Young Democrats and Republicans Are Cool With Weed, They Are Against A Monopoly

You don’t think Buddie is going anywhere even though Ohio voters shot down the legalization of marijuana last week do you?

The resounding “no vote” isn’t necessarily the damnation of marijuana legalization in Ohio even though young Republicans and Democrats were among those formally united to opposed the passage of Issue 3.
In separately written opinion pieces to The Lantern, student representatives from both parties cut to the chase and explained their concerns surrounding Issue 3 and why they oppose the measure.
For the Democrats, the most important reason for shooting down Issue 3 was the fact that previous minor marijuana convictions would not be expunged, under “Fresh Start” language.

Marijuana Bud

Some of that sticky icky icky

“In other words, Issue 3 makes it legal for a select elite to have monopoly control of the market, charging us more for marijuana than in states like Colorado or Oregon, while doing nothing for the tens of thousands of Ohioans affected by marijuana-related fines and convictions,” noted Michael Lakomy President, College Democrats at The Ohio State University.
The Executive Director of the Ohio State College Republicans clarified that his party was not necessarily against marijuana usage, be it for recreational or medical usage.
However, Republican Sam Riddell also trashed Issue 3, saying another core issue is that it was meant to form a legal cartel that would control the market in the state. The passage would undermine innovation and entrepreneurship in Ohio according to Riddell, who’s a third-year student in Political Science.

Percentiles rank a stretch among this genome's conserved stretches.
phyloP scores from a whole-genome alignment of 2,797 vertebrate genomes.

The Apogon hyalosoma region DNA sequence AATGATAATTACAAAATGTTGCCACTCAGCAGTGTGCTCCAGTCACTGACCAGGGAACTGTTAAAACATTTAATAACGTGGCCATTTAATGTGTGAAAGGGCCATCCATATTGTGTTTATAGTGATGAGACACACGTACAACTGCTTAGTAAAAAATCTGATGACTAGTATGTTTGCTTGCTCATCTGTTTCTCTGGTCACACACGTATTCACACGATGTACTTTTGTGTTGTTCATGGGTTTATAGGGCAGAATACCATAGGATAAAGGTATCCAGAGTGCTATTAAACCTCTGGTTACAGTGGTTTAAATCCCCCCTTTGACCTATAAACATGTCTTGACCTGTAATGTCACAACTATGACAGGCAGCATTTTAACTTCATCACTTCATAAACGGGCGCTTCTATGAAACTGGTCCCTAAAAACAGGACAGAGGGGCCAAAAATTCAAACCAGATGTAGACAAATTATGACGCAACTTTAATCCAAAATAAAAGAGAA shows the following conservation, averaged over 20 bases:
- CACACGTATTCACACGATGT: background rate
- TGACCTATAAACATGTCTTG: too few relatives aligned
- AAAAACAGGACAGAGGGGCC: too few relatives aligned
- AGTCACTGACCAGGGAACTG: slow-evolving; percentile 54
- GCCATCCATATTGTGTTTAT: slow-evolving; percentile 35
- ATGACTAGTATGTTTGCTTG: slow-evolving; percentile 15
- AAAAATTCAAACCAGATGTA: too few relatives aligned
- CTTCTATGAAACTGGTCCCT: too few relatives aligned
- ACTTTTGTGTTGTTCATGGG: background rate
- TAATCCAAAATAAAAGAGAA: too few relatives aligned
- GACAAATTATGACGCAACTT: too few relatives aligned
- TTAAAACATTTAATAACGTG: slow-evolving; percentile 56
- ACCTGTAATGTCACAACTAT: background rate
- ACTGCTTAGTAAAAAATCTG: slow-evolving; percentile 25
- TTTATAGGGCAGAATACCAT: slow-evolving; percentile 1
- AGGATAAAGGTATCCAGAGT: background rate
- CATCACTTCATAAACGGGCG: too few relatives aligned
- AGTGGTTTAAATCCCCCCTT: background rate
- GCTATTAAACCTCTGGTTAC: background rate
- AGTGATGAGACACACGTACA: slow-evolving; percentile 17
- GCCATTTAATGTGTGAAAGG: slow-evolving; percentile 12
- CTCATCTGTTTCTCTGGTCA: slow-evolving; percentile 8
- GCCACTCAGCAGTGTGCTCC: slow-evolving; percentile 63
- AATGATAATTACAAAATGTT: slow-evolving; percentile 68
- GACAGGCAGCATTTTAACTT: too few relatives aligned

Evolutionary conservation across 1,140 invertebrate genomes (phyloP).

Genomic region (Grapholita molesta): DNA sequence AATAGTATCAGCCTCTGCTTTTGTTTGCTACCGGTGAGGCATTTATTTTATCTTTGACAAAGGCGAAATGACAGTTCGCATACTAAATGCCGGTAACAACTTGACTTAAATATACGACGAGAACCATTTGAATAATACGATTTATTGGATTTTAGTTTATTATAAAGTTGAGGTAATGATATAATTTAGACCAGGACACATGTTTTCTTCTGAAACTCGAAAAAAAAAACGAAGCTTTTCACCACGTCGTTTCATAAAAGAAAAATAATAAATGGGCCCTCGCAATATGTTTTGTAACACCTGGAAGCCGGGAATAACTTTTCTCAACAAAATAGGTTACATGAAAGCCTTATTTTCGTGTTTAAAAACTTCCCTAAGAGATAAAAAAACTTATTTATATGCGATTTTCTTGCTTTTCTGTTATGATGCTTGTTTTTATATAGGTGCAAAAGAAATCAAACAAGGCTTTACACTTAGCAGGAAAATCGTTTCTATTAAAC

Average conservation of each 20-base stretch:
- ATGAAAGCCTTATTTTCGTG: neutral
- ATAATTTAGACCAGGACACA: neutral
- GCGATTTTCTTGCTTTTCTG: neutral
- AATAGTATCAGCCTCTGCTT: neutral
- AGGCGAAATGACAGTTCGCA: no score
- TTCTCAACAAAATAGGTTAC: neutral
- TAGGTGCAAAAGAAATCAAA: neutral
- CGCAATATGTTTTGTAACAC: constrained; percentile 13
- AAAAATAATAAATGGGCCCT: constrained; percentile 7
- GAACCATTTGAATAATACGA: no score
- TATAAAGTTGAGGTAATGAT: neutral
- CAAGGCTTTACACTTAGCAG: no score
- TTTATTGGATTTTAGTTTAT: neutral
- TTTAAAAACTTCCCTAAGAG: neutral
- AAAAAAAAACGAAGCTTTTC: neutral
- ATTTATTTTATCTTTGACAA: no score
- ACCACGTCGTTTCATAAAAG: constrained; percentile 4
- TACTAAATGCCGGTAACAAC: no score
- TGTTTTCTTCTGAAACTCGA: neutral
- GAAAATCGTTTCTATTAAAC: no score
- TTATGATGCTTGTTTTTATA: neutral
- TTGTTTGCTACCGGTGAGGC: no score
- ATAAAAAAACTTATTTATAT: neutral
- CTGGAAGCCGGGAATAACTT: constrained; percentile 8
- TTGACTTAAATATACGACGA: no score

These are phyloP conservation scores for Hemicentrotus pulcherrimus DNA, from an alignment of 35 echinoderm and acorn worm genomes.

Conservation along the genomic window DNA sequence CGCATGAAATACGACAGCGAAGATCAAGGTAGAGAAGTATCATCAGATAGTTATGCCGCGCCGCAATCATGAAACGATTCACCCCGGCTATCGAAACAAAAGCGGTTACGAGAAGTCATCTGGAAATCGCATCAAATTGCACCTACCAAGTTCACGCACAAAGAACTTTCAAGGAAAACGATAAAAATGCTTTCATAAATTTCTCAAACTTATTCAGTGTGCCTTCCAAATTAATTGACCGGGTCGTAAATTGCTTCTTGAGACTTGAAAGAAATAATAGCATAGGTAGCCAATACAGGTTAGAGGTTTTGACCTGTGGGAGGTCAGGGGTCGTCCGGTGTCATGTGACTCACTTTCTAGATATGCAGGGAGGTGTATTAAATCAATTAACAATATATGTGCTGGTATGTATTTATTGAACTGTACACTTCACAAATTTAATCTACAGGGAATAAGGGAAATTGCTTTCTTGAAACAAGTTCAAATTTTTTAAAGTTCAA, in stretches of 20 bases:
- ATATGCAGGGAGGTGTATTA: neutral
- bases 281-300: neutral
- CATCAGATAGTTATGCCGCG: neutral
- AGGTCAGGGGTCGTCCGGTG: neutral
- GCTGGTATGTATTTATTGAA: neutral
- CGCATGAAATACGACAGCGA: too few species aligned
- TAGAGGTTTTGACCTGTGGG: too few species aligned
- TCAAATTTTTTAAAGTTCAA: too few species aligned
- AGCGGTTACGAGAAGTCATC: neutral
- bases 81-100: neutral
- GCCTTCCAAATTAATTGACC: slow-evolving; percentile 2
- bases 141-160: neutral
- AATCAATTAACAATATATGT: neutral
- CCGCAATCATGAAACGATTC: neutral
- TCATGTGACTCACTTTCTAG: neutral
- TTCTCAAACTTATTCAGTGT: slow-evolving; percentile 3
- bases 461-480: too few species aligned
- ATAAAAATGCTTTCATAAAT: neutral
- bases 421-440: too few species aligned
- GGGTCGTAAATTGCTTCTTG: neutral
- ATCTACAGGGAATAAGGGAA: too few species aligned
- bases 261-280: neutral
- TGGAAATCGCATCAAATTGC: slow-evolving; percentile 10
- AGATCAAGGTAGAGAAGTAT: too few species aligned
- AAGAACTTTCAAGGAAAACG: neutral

“It is meant to help a small group of self-interested businessmen get rich quick,” Ridell said. “What this proposal really does is establish a constitutional monopoly on growing marijuana and dictates who can and cannot enter the market.”
Both favor marijuana legalization in varying degrees, but their parties formed a unanimous opinion when it came to voting on Issue 3.
But after major legal and societal issues like these are sorted out, many experts believe legalized marijuana will see its day in Ohio. Even the state’s Attorney General is down with it, for at least medicinal purposes anyway.
“I think medical marijuana is coming. Most Ohioans, when they look at this issue, you know, have great sympathy for people who might be helped by medical marijuana,” Attorney General Mike DeWine said.